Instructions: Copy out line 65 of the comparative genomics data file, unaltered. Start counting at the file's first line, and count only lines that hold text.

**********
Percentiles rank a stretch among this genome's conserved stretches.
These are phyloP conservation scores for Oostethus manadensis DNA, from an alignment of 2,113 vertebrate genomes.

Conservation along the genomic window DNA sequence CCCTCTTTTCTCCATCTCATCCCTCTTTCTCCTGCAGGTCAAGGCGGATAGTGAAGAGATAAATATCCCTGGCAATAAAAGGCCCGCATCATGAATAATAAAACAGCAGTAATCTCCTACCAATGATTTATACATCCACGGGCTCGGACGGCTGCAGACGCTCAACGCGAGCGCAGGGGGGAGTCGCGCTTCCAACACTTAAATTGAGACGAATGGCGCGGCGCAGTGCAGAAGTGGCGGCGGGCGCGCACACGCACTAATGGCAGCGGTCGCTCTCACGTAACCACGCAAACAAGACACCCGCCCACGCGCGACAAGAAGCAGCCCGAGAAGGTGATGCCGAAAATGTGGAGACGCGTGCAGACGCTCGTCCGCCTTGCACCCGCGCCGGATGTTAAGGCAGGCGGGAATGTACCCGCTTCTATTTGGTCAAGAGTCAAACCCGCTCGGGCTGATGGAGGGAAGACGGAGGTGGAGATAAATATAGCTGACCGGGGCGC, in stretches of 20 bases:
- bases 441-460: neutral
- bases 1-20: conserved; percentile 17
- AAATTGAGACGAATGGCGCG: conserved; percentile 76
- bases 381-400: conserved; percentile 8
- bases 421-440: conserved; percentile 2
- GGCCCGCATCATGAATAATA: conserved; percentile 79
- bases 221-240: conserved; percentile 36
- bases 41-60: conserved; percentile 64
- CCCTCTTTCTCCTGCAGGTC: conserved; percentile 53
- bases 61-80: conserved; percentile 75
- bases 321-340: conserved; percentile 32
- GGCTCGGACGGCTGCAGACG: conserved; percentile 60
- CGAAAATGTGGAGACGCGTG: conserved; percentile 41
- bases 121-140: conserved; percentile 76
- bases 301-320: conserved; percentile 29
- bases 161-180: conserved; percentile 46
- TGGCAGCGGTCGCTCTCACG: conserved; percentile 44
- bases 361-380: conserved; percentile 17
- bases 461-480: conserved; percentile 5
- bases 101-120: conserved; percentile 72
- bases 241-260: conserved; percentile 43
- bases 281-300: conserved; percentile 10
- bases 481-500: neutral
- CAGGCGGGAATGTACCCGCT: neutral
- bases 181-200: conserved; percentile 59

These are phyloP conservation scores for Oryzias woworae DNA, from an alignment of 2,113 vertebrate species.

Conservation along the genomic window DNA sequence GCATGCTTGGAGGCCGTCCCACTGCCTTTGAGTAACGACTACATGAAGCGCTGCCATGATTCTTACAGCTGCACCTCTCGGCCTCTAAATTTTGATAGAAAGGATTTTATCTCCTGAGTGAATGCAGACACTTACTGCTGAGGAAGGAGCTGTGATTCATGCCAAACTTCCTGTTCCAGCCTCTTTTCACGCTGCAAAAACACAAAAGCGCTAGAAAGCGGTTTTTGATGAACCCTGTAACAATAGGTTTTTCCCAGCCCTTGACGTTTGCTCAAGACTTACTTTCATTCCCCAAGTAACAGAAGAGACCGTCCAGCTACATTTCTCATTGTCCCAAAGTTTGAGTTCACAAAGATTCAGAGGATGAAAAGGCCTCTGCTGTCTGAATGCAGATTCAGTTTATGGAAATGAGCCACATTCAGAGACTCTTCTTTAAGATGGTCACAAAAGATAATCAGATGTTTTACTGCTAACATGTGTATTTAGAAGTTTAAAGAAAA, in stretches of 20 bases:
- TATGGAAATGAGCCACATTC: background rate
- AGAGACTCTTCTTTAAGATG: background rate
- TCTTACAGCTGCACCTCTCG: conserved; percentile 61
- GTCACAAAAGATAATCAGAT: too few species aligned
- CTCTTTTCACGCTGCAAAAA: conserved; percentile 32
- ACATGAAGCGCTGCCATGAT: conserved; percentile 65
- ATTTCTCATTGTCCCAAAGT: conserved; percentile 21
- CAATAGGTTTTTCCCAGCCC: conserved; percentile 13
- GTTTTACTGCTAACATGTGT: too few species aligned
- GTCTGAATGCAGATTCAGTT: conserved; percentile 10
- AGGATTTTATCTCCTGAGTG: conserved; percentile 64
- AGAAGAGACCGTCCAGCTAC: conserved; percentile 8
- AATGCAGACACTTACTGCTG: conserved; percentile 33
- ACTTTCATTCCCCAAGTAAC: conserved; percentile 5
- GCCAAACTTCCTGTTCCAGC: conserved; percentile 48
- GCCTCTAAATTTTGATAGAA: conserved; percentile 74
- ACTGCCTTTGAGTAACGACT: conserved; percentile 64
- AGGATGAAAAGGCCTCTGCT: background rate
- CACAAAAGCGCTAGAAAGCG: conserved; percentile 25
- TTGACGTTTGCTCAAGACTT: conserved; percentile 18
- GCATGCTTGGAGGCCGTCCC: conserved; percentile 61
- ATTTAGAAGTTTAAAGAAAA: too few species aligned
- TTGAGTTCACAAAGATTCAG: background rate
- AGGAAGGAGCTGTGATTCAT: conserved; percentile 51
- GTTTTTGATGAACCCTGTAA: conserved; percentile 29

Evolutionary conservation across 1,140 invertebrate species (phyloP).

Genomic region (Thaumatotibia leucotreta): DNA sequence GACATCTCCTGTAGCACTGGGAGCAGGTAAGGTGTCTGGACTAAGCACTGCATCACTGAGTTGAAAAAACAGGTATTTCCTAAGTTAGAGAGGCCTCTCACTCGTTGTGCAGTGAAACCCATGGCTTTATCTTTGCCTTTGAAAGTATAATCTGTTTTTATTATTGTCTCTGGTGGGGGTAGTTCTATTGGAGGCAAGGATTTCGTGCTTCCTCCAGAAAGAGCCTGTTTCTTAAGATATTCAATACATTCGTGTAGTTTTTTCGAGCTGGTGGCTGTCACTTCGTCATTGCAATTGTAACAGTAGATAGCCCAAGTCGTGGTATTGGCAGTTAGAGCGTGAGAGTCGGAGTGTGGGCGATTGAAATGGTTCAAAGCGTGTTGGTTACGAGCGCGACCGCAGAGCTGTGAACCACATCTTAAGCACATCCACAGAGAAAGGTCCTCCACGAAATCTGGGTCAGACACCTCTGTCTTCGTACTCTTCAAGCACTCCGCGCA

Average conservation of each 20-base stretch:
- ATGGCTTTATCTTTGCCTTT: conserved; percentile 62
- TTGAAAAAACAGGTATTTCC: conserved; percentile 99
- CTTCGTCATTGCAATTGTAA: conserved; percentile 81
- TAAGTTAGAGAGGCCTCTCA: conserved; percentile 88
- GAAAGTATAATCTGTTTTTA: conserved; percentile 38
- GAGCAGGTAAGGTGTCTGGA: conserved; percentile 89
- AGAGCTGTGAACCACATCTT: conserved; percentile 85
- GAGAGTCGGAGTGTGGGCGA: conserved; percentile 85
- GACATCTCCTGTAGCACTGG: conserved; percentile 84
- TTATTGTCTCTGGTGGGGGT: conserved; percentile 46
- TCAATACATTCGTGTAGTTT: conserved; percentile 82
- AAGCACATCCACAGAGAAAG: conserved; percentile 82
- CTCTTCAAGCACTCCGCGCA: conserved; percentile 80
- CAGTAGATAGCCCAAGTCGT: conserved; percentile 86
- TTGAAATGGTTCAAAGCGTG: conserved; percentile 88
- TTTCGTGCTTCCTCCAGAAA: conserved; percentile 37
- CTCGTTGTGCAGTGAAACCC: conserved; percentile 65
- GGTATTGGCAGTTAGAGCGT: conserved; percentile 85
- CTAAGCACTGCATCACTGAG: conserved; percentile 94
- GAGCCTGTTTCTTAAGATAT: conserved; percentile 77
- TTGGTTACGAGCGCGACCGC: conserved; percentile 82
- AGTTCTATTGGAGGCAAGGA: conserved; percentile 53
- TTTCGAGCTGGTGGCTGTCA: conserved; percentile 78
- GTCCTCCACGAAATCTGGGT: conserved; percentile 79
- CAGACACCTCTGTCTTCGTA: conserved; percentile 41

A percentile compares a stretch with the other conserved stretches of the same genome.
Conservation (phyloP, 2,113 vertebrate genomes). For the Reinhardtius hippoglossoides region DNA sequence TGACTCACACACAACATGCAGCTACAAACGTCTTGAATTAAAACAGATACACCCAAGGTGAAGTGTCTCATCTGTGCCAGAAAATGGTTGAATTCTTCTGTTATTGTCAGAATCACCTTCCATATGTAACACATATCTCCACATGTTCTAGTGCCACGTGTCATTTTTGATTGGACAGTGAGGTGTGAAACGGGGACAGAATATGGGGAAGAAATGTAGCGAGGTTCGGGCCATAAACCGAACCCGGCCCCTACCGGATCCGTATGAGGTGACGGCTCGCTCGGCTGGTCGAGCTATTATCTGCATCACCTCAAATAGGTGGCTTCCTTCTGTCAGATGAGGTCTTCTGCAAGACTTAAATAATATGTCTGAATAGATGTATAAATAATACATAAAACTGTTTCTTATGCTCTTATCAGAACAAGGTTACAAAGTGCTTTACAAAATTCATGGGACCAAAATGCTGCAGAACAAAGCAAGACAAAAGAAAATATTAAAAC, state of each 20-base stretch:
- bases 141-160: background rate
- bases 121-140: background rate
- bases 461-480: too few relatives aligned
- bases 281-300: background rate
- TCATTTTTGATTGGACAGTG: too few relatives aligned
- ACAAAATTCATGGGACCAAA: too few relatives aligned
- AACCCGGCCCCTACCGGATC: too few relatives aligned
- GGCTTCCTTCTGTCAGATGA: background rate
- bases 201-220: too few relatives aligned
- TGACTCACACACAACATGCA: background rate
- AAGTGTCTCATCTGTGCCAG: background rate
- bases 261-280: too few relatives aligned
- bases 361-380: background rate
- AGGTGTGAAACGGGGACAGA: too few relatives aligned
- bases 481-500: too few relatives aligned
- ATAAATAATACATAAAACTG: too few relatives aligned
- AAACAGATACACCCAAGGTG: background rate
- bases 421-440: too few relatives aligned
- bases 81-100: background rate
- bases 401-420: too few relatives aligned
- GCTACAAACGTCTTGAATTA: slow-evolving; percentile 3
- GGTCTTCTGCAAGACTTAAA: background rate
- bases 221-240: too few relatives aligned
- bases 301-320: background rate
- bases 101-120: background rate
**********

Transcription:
- AGAGCTGTGAACCACATCTT: conserved; percentile 85